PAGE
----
Foo Fighters at 20

Gee, I got old. Twentieth anniversaries of records I bought as a teenage will start coming thick and fast now. Some I’ll write about fondly; others I might listen to and wonder what the hell I saw in this music. But, and this I can guarantee, it’ll be with a where-did-the-time-go bewilderment.

So Foo Fighters, then. Nowadays the acceptable face of mainstream rock and professional nice guy, albeit one with enough self-regard to deem the fact that he’s making a new record worthy of an 8-part HBO series full of slo-mo shots of the band walking purposefully, Dave Grohl didn’t always have quite such an assured position in the world.

In 1995, still processing Kurt Cobain’s death, Grohl didn’t know how to proceed (I assume anyone reading this knows Grohl played drums in Nirvana, right? OK, sorry. Of course). Like many musicians who go through a trauma, for a while he didn’t want to hear music, let alone play it. It reminded him of everything that had happened. And while he’d made good money from Nirvana and could afford to live quietly, take his time and see what came his way, he was still only 26, had a lot of working years ahead of him and not much idea of how to fill them.

Eventually, as the pain subsided into an ache, Grohl decided to treat himself to a week in a 24-track studio, Robert Lang’s, not far from where he lived in Seattle. If Lang’s isn’t the biggest name in studioland, with a Studer A827 tape machine and an SSL E series desk, it was still a major facility, so it was no small present Grohl was giving himself. Nonetheless, essentially he was just doing a more hi-fi version of something he’d done a few years before in 1992, when he recorded a collection of songs by himself and gave them to some friends in Virginia to release on their cassette label, Simple Machines. Pocketwatch, which has since been endlessly bootlegged, came out under the pseudonym Late! (Groh’s exclamation mark). He was planning to do the same thing again: release it under a band name, keep his own name off the sleeve and let the album find whatever audience it could.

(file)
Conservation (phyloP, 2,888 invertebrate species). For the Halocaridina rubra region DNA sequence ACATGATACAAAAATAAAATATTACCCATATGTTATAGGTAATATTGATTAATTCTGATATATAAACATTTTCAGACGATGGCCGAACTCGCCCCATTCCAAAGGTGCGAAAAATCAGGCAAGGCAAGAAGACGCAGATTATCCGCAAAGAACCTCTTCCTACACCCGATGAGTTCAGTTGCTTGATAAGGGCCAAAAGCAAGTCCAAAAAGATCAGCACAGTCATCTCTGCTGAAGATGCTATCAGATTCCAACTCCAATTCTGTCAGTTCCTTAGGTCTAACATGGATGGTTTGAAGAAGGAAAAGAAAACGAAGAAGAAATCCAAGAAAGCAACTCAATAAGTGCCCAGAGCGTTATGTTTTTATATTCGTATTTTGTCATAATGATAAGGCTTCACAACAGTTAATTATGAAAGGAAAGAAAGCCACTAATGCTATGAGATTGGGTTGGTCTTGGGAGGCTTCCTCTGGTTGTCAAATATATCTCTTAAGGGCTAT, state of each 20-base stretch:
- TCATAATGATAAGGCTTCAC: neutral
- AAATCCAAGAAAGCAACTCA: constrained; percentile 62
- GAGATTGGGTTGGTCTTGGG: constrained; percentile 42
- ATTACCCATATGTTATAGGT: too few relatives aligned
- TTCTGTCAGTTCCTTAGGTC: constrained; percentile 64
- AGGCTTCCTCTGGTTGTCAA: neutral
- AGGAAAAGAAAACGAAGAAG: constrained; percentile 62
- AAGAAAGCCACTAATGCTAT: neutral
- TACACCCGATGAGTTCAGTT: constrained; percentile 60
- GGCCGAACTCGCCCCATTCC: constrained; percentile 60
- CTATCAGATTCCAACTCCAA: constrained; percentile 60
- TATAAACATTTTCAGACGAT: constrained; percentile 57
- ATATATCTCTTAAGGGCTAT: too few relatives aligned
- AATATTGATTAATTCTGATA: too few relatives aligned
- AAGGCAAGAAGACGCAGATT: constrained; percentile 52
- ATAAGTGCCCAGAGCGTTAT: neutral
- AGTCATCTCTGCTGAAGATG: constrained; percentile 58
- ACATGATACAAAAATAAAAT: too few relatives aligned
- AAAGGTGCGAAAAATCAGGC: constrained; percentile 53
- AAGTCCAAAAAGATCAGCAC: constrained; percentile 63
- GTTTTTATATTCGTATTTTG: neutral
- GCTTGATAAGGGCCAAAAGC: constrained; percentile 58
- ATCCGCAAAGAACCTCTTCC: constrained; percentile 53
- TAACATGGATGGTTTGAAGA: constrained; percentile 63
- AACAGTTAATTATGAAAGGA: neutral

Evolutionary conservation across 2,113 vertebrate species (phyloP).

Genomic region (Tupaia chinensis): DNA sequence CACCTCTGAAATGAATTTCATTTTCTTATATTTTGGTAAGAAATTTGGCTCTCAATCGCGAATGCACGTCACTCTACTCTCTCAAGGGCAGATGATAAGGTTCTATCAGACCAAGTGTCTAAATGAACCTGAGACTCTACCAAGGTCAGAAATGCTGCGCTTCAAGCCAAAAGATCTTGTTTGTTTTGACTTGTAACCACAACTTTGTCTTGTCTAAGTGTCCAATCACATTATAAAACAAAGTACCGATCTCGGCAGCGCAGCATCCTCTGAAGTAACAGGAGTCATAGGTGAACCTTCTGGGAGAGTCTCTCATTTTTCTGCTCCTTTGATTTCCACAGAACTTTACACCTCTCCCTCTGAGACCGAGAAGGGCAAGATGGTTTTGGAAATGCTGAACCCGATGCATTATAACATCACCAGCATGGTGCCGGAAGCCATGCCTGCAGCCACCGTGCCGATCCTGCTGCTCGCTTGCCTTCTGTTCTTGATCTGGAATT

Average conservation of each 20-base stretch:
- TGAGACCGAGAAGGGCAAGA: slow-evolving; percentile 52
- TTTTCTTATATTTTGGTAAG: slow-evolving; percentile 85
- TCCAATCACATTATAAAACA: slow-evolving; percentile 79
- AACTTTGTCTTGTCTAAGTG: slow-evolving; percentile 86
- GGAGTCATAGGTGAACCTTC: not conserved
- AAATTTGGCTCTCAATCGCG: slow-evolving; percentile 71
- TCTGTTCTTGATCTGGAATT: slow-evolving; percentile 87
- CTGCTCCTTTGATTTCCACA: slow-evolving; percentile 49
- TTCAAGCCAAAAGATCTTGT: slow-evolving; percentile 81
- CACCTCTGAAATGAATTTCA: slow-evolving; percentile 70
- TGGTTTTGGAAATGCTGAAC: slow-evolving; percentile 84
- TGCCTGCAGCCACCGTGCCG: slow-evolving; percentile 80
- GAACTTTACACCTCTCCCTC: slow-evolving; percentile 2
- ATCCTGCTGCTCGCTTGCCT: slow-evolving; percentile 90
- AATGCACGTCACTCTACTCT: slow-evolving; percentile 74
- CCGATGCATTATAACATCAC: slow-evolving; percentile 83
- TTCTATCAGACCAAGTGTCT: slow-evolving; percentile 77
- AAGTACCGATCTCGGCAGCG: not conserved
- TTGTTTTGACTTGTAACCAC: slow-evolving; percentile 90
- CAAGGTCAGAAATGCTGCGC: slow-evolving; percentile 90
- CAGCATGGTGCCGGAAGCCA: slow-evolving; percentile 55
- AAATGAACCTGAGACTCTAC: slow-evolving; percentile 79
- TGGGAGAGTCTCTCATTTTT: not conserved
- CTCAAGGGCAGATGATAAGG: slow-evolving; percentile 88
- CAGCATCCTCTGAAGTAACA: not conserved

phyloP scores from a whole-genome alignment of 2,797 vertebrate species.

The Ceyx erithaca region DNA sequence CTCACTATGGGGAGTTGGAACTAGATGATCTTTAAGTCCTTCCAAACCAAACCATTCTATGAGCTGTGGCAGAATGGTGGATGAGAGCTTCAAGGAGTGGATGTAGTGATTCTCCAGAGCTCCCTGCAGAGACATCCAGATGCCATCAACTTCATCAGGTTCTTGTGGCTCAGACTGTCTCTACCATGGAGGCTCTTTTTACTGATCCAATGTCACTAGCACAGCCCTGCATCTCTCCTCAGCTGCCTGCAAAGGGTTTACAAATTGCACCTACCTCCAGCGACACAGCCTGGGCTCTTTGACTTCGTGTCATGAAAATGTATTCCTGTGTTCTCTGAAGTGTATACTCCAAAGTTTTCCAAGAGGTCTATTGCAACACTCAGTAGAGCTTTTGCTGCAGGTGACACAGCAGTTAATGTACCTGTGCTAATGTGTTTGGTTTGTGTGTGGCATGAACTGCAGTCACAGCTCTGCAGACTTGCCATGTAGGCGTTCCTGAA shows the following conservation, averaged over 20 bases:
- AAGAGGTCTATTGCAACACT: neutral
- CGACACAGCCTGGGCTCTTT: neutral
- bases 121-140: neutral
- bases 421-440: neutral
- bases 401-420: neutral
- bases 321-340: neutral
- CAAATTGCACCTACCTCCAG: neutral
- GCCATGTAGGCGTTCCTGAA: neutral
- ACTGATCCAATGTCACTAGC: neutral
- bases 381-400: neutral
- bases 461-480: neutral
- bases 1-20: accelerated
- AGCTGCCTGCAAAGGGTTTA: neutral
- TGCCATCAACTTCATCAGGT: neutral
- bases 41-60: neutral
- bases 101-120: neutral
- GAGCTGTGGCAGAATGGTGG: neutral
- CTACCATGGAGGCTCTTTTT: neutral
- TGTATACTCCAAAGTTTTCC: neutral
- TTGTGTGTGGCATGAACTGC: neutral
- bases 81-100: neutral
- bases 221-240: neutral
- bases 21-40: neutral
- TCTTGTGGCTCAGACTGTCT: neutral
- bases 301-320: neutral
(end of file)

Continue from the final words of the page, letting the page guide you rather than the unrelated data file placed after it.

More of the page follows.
Working with him as co-producer was Barrett Jones, his former drum tech in Nirvana. He and Grohl made the record in six days, with Grohl switching from one instrument to the next for each song, before moving on to the next one, burning through four songs a day. Jones has said since that he felt the album he and Grohl were making could be a big deal, but both were perhaps still naïve about the industry at that point and didn’t foresee the reaction his work would get among the big LA labels when they got wind of it (a process accelerated by Eddie Vedder playing a couple of songs on a radio show he hosted). Grohl was effectively able to name his own price (his own price being that he be allowed to start out small), with the labels confident that any release by a former member of Nirvana would pay for itself many times over. Grohl conceded to having the album remixed by Rob Schnapf and Tom Rothrock (who would later work on another old favourite of mine, Elliott Smith’s XO)

Somewhere over the next 10 years, the group slowly became one of the biggest in the world, and even now Grohl can turn out a strong single or two on each record, but I checked out a long time back.I find the sound of his albums, with the exceptions of the debut and 1999’s vintagey There is Nothing Left to Lose, extremely sonically fatiguing. The worst offenders, The Colour & the Shape and One by One, are essentially unlistenable, with the massed overdubs of guitars forcing the drums to occupy ever smaller real estate, until they no longer retain any of the shape of a real-life drum performance. This is crucial to a good-sounding, good-feeling, rock record (the Butch Vig-produced Wasting Light is a partial exception to this trend; it sounds, well, OK). And Grohl’s grandiosity and general unwillingness to challenge his audience has resulted in a lot of play-it-safe soundalike songs.

But I remain hugely fond of his debut, so distinct from the rest of the group’s music that it’s really the work of a different artist. The medium-fi recording, noticeably lacking in low end and bass guitar, is hugely charming, Grohl’s drum performances have room to breathe, and the material whether goofy (Weenie Beenie, Wattershed, This is a Call) or otherwise (Exhausted, I’ll Stick Around) is strong, and benefits from the low-key vibe. Each song sounds better in the context of all the others. It’s a great collection of songs; later Grohl records have striven to be a collection of great songs. Much harder to do the latter well. You couldn’t make this record better by adding or subtracting anything.

I should admit, too, that at 13 I found the idea that one man did all this by himself (playing the drums! and the bass! and the guitars! and singing it! and writing all the songs!) to be hugely inspiring.

Foo Fighters 02/50. Phoenix, Arizona, 1995 by Steve Double (UK)
Foo Fighters, 1995

My own one-man-band stuff (not recorded in a 24-track studio):

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